5 tips for managing office dress code issues

The summer is finally here and temperatures rising which can – if you’re not careful – make for an uncomfortable office environment.

Pelican Director, Cheryl Bennett, an executive coach and HR expert with more than 20 years’ experience with a myriad of blue chip companies, looks at office dress code and how businesses can avoid having to get hot under the collar about staff attire.

The sun is shining! At last we can break out the summer clothes and put away our winter warmers.
At the same time though, very few businesses will want to see staff turning up to meet clients in crop tops and hot pants or scruffy shorts and T-shirts. While comfort is important, so are good professional standards.

So if a team member asks if they can wear flip flops to work, what do you do?  Where do you draw the line and how can you put in place a framework that will protect your company from time consuming and potentially reputation damaging complaints?

We only have to look towards the high heels fiasco to see how badly it can turn out if you get it wrong.

So, can you ask staff not to wear flip flops? Can you ask staff to keep tattoos covered even in hot weather?  Could you ask a man to cover his tattoos because they are all the way up his arm without doing the same of the girl in the office who has a small one on her wrist?

The simple answer is that as long as you have a business reason for the dress code and your reasons don’t discriminate against anyone (i.e. the rule applies to all staff and doesn’t contravene the Equality Act 2010) then the simple answer is “yes”.

If you feel that a certain image is required in the workplace that echoes the ethos or culture of the organisation, you may ask workers to remove piercings or cover tattoos.  As long as this doesn’t discriminate then that’s fine. In fact, if staff are dealing with customers then this is a sound business reason.

If certain dress, hair-style or jewellery is a health and safety issue, for example if hair needs to be up and out of the way when handling food or machinery, then this is also a sound reason.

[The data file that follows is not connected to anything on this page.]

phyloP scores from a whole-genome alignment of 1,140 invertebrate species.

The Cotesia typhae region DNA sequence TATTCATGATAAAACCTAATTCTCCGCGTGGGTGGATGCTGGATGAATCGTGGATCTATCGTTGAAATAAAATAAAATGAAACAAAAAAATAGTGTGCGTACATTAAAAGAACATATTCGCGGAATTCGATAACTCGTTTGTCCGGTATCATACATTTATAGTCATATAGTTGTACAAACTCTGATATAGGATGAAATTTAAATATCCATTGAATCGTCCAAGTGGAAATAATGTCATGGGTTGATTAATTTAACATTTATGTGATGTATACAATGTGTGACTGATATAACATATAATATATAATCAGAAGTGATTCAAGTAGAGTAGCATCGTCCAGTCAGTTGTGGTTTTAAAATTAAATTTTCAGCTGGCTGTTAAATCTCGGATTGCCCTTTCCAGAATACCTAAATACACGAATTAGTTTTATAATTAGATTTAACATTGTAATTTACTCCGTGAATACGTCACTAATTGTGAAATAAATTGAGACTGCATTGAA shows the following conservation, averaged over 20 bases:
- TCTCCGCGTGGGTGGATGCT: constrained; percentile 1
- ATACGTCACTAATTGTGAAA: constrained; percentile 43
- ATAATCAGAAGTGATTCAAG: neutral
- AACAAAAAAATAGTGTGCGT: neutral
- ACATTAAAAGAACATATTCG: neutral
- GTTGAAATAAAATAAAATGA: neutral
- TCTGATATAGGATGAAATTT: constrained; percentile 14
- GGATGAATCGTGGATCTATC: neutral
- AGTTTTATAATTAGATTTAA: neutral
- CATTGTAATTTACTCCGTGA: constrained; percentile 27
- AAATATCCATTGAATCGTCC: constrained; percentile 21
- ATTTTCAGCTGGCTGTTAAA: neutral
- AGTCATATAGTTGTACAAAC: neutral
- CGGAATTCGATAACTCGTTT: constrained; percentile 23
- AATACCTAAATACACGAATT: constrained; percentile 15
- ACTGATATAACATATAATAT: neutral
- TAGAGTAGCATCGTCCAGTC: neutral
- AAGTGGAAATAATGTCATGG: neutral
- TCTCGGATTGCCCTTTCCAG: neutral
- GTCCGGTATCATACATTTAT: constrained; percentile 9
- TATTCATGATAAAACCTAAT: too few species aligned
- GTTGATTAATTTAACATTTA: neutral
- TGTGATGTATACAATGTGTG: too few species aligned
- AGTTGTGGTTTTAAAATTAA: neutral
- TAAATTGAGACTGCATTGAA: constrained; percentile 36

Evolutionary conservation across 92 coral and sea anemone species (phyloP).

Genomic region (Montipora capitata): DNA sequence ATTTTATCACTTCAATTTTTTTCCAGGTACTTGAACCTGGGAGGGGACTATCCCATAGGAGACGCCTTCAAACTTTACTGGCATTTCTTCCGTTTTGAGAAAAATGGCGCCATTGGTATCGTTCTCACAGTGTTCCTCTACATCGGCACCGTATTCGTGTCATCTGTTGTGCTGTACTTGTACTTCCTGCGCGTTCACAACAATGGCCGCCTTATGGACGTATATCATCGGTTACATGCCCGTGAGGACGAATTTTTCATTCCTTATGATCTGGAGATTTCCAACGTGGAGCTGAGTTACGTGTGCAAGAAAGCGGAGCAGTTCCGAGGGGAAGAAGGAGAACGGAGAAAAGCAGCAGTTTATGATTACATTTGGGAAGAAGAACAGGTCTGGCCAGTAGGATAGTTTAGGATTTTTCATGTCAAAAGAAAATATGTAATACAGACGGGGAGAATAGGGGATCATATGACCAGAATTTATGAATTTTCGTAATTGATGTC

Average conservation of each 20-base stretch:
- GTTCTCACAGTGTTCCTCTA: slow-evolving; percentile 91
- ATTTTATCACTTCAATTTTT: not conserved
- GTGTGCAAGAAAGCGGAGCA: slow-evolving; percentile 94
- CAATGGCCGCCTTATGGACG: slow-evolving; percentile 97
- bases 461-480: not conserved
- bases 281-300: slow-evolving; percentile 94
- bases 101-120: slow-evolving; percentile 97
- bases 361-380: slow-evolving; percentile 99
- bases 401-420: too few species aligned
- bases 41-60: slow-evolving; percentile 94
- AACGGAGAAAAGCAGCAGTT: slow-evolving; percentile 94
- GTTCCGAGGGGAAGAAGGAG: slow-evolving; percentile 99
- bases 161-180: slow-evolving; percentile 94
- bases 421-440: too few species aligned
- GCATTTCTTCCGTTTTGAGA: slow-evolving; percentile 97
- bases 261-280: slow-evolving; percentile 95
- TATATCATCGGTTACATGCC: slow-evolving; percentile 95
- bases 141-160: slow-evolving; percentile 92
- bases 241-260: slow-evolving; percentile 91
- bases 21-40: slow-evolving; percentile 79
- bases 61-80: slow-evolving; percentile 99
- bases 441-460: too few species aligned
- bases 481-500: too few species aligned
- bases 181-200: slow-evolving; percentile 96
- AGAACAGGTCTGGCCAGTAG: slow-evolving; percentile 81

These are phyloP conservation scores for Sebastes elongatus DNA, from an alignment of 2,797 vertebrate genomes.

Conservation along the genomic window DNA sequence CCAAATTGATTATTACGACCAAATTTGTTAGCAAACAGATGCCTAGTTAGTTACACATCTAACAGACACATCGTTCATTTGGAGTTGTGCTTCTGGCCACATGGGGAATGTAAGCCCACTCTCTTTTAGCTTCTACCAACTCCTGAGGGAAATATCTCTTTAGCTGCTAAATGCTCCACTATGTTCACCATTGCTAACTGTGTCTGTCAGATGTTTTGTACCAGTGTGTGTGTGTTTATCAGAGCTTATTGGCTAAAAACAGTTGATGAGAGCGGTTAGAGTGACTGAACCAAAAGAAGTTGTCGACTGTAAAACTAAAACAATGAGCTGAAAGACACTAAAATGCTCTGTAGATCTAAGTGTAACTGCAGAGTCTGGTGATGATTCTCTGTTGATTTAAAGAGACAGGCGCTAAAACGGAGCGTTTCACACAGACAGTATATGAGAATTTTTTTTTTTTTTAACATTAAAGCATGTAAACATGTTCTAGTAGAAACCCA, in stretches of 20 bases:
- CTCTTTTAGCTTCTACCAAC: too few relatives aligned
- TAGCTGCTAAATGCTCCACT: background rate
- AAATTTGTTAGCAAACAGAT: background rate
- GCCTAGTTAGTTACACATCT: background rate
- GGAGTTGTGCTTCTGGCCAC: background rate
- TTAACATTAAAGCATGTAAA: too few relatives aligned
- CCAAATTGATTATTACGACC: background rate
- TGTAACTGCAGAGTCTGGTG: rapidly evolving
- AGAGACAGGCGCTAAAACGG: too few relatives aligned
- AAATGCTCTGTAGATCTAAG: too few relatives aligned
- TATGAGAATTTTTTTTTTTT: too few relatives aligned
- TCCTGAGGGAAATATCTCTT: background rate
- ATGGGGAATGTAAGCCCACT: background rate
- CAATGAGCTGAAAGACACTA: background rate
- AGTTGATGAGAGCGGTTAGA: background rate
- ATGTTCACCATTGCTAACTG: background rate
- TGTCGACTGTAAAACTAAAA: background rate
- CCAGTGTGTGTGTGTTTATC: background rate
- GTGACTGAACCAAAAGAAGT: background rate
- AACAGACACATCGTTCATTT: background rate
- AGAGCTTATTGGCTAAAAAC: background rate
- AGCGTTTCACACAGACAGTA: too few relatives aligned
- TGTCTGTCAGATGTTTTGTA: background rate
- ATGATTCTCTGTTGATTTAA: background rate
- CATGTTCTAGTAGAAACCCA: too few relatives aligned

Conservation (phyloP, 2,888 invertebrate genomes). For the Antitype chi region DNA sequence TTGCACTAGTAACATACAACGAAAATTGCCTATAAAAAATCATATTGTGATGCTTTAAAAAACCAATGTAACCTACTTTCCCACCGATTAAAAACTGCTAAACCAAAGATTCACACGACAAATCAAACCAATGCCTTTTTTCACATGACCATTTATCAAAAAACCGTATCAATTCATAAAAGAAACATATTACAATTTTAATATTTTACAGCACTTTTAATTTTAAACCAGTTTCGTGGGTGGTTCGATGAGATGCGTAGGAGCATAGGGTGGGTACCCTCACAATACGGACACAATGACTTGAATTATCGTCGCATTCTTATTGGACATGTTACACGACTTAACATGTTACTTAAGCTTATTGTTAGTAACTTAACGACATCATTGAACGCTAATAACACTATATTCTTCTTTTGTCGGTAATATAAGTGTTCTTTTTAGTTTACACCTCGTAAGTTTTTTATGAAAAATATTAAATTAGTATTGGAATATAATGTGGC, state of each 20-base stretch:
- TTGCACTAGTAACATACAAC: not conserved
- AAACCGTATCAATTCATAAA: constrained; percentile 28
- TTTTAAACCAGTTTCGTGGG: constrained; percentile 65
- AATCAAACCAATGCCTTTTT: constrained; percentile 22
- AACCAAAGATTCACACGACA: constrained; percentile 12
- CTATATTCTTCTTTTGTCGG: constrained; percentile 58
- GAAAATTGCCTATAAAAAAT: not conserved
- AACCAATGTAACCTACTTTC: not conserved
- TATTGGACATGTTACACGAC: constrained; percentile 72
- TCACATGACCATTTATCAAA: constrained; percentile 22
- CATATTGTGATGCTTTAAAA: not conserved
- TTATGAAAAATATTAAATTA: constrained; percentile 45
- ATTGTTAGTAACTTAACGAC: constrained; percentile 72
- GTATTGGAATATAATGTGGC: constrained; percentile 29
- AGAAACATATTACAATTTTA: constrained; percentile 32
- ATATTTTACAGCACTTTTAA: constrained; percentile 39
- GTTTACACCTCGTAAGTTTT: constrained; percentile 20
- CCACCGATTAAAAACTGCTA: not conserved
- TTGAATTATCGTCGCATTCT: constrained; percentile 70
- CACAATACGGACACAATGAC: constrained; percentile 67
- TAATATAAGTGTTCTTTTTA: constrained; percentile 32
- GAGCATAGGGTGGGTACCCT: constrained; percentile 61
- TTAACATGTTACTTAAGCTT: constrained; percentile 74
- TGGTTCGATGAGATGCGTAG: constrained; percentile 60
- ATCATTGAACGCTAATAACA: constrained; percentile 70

When putting in place such rules or a framework through which you can manage them, it’s often a good idea to consult staff and find out what they think is suitable work-wear. They may surprise you!

You should then ensure the rule is written down in a staff handbook and communicated to all team members so they understand what standards are expected from them and can be held accountable to them.

It’s useful to go through this during new starter inductions so everyone is clear from the off and it’s not enough to say ‘smart casual office wear’ – after all what does that really mean? Be precise and specify what can and can’t be worn.

For example, you could say: “no skirts or garments more than five centimetres above the knee” or “no midriffs showing or off-the-shoulder garments”. This may seem quite instructive and officious but being clear from the outset can prevent misunderstanding.

When it does get very hot, employers should be aware of the temperature regulations laid down in Workplace (Health, Safety and Welfare) Regulations 1992 which place a legal obligation on employers to provide a ‘reasonable’ temperature in the workplace.

Whilst there isn’t a specific “legal temperature” to adhere to, it is important to ensure staff are comfortable and that heat is not a potential workplace hazard.  It’s only natural that productivity and motivation will drop if employees feel too hot.

Employers should consult with employees or their representatives to agree realistic and workable ways to cope with high temperatures. Ensure adequate ventilation by opening windows, using fans or investing in air-conditioning.  Shade windows with reflective film to reduce the effects of the sun. And remember with hot weather often comes hay fever, which can be debilitating for those who suffer badly and this in turn can lower productivity.

It’s all common sense stuff but following this advice can prevent fashion faux pas and more serious staff sartorial issues.

My top five tips are:

  • Consult with staff on dress code and temperature issues
  • Invest in measures to control office temperature
  • Create a dress code based around sounds business reasons which is in line with the Equality Act 2010
  • Publish the dress code in a staff handbook and revisit it annually
  • Set the tone from the off with advice during staff inductions

For HR help and advice, from policy assistance to coaching, vision and values work and much more, contact Cheryl on 01457 820807.

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